Are Artificial Food Sweeteners a Health Risk?

Understanding artificial sweeteners can be difficult. There is a lot of conflicting information about their safety and health risks.

The world is becoming more health-conscious and sugar intake is a concern. Artificial sweeteners may be able to help. But are they a health risk? What is the acceptable daily intake?

We will explore the world of artificial sweeteners, their benefits and risks. What are the alternatives? We want to help you make an informed decision about their use and the potential risks.


Are Artificial Food Sweeteners Safe to Consume?

Artificial food sweeteners are generally recognized as safe for human consumption by regulatory bodies like the Food and Drug Administration (FDA). 1

Still, there is ongoing debate and research about their long-term effects on health. It's recommended that the general population consume them moderately and consider natural sweeteners as alternatives.


What are Artificial Sweeteners?

Artificial sweeteners are man-made food additives. A lot like table sugar, but with fewer or even no calories at all. Diet and low-calorie food products use them to provide sweetness without calories. Artificial sweeteners are sweeter than table sugar. This means a smaller amount can achieve the desired level of sweetness.

Aspartame, saccharin, and sucralose are some of the most common examples. Another name for these ingredients is "nonnutritive sweeteners". Although they don't contain calories or sugar, they also don't have beneficial nutrients. Nutrients like vitamins, fiber, minerals, and antioxidants which are present in fruits.


Common Types of Artificial Sweeteners

There are several common types of artificial sweeteners. One of the most well-known is aspartame. Aspartame is a low-calorie sweetener used in many sugar-free products.

Saccharin is another artificial sweetener and is one of the oldest ones available. It is often used in beverages as a sugar substitute. Sucralose is a no-calorie sweetener made from real sugar. It's used in baking and as a sugar substitute in a variety of products. Acesulfame potassium is a calorie-free sweetener used in many foods and drinks.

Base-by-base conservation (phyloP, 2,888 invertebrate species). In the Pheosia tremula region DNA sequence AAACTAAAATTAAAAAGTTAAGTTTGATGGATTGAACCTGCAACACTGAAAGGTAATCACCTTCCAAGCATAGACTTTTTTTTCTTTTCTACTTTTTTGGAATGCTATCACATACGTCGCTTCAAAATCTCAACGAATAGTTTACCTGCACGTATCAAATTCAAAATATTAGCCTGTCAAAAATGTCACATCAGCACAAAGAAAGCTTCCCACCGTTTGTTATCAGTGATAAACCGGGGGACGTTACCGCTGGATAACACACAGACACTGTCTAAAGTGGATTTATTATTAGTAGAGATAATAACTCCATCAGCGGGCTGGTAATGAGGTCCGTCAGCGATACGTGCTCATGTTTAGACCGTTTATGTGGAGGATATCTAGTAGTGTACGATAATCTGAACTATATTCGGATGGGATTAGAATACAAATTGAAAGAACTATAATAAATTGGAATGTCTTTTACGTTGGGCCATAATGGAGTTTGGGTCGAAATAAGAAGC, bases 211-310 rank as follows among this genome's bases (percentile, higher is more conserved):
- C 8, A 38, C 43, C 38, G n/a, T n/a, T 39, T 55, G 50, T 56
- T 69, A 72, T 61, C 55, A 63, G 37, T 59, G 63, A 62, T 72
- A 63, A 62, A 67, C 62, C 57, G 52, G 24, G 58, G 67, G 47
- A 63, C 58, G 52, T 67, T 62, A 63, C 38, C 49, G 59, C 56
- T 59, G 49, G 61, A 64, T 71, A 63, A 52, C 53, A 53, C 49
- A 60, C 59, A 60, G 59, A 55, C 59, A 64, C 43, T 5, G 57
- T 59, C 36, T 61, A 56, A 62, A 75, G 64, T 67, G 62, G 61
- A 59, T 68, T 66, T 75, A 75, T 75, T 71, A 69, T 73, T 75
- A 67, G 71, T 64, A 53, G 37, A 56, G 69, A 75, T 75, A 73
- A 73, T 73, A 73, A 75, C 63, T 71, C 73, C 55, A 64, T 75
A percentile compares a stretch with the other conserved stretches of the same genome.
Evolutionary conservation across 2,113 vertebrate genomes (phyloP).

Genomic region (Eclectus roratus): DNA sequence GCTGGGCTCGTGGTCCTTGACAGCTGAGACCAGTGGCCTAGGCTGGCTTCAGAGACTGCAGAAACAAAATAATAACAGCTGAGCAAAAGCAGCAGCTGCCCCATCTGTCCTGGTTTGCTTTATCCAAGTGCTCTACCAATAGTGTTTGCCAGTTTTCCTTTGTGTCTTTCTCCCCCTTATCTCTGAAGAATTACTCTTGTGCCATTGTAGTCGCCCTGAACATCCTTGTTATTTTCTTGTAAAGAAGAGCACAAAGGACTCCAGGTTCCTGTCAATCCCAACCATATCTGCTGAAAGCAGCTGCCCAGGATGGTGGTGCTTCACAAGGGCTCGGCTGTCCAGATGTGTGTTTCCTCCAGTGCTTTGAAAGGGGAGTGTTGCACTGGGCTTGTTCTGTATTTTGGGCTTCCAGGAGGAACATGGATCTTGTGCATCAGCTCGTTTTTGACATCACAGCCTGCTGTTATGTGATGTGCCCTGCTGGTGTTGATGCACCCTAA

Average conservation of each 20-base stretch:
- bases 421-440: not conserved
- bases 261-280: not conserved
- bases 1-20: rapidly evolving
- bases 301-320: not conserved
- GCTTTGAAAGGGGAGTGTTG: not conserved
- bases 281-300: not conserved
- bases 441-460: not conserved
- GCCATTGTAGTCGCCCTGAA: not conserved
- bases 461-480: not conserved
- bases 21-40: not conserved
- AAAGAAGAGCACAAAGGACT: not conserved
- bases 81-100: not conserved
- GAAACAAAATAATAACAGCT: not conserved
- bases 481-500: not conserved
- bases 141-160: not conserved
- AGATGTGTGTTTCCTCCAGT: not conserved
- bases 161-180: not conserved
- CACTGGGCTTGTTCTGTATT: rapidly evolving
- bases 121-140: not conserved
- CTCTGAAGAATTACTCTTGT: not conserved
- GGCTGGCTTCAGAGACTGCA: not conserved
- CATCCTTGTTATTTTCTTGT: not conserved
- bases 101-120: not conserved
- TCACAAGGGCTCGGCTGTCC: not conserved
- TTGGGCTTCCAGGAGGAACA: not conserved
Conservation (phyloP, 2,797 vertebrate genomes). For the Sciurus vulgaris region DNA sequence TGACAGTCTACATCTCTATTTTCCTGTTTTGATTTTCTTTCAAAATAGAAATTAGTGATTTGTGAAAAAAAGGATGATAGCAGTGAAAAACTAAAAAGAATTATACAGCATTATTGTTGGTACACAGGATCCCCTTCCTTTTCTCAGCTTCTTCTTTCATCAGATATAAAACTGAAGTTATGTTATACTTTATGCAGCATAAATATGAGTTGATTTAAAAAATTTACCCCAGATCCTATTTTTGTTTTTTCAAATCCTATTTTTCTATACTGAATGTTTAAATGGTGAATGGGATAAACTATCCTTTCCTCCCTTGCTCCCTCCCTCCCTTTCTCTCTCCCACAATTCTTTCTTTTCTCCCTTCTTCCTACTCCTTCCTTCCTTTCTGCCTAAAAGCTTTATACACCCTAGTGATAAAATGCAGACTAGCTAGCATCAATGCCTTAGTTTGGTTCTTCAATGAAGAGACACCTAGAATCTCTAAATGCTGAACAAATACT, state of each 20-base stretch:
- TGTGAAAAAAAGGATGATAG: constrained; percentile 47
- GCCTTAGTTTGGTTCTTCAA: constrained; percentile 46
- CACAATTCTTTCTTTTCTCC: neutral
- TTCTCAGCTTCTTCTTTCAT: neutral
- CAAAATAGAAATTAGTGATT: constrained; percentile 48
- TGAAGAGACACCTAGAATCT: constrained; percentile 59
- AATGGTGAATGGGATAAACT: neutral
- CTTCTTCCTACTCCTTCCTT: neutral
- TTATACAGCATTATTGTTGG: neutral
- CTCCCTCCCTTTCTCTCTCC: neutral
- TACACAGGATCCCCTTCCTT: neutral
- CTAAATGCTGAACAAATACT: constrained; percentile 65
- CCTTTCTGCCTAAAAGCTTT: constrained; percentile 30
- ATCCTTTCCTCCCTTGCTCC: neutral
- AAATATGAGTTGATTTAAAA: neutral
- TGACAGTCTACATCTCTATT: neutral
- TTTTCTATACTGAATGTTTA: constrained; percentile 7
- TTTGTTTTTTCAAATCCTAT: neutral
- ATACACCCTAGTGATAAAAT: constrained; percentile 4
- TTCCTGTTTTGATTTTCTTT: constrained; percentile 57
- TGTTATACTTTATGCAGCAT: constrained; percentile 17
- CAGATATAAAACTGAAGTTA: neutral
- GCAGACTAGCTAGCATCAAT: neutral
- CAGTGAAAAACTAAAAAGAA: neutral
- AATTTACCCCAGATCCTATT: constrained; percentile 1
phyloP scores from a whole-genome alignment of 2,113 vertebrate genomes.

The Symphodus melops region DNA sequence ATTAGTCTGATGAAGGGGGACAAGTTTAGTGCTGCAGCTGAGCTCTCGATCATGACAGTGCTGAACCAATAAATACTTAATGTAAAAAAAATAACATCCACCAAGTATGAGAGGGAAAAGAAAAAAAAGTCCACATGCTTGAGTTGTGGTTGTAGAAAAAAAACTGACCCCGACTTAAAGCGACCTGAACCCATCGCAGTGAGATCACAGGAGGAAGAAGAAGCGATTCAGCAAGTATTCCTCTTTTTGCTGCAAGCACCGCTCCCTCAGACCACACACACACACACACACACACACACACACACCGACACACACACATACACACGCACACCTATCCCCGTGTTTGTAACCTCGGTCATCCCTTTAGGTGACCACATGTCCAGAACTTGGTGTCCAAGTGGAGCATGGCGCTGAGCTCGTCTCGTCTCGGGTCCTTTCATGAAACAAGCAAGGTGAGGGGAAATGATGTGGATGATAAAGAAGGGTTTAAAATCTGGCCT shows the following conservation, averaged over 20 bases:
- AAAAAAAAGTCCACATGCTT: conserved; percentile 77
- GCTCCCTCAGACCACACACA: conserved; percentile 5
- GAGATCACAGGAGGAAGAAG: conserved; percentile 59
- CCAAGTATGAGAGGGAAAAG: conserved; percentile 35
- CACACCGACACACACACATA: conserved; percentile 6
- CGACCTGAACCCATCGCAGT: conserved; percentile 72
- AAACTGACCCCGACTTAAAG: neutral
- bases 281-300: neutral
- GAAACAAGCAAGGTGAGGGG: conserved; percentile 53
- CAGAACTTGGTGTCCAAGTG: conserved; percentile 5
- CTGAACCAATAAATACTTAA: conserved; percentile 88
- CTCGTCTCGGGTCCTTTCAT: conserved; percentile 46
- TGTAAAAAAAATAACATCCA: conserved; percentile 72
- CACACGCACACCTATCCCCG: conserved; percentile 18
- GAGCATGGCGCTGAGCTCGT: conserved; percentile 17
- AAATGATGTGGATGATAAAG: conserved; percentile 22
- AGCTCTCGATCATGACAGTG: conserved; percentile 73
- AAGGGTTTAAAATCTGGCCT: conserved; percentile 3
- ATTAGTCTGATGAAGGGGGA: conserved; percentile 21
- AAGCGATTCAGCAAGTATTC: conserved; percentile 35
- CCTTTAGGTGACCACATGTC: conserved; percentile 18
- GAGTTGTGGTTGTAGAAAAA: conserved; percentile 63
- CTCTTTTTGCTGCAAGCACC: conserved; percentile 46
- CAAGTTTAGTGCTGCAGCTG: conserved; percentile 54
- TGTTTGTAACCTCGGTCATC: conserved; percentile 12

The FDA also permits the use of sugar alcohols like sorbitol, xylitol, lactitol, and erythritol. 2The sweetness of sugar alcohol varies from 25% to 100% as sweet as sugar. They don't promote tooth decay or cause a sudden increase in blood glucose. Also natural sugar has more calories than sugar alcohols.


The Use of Artificial Sweeteners

Artificial sweeteners sweeten products without the calorie content of sugar. Artificial sweeteners allow food manufacturers to offer reduced-sugar and calorie-conscious options to consumers. These include sugar-free and low-calorie versions of popular products like soft drinks.


Artificial Sweeteners in Food and Drinks

Artificial sweeteners have become popular in the food and beverage industry. Products ranging from diet sodas to ice cream. This way people can indulge their sweet tooth without the guilt of sugar and extra calories

One common application of artificial sweeteners is in beverages. Many soft drink companies offer diet versions of their popular sodas. They use artificial sweeteners instead of sugar. People can now enjoy the taste of a soda without the weight gain.

Artificial sweeteners are also used in baking. People can substitute the sugar in their favorite recipes to avoid excess calories. This allows them to enjoy their favorite baked goods guilt-free.

Artificial sweeteners have also proven to be beneficial for individuals with diabetes. These sweeteners are perfect for people who need to limit their sugar. They don't cause an increase in blood sugar levels 3 so they provide consumers with a range of options. These sweeteners are a solution for people who want to manage weight or control blood sugar.


Meal Replacements and Protein Powders

Artificial sweeteners have even found their way into meal replacements and protein powders. The people who use these products are usually looking to control their weight. These companies can make a great-tasting product with fewer calories. The use of artificial sweeteners has made them more appealing to a wider range of consumers.

Unfortunately, some people may experience adverse effects from artificial sweeteners. Some may experience digestive issues such as bloating or gas. Studies suggest that they have negative effects on gut health and metabolic function.


The Benefits of Artificial Sweeteners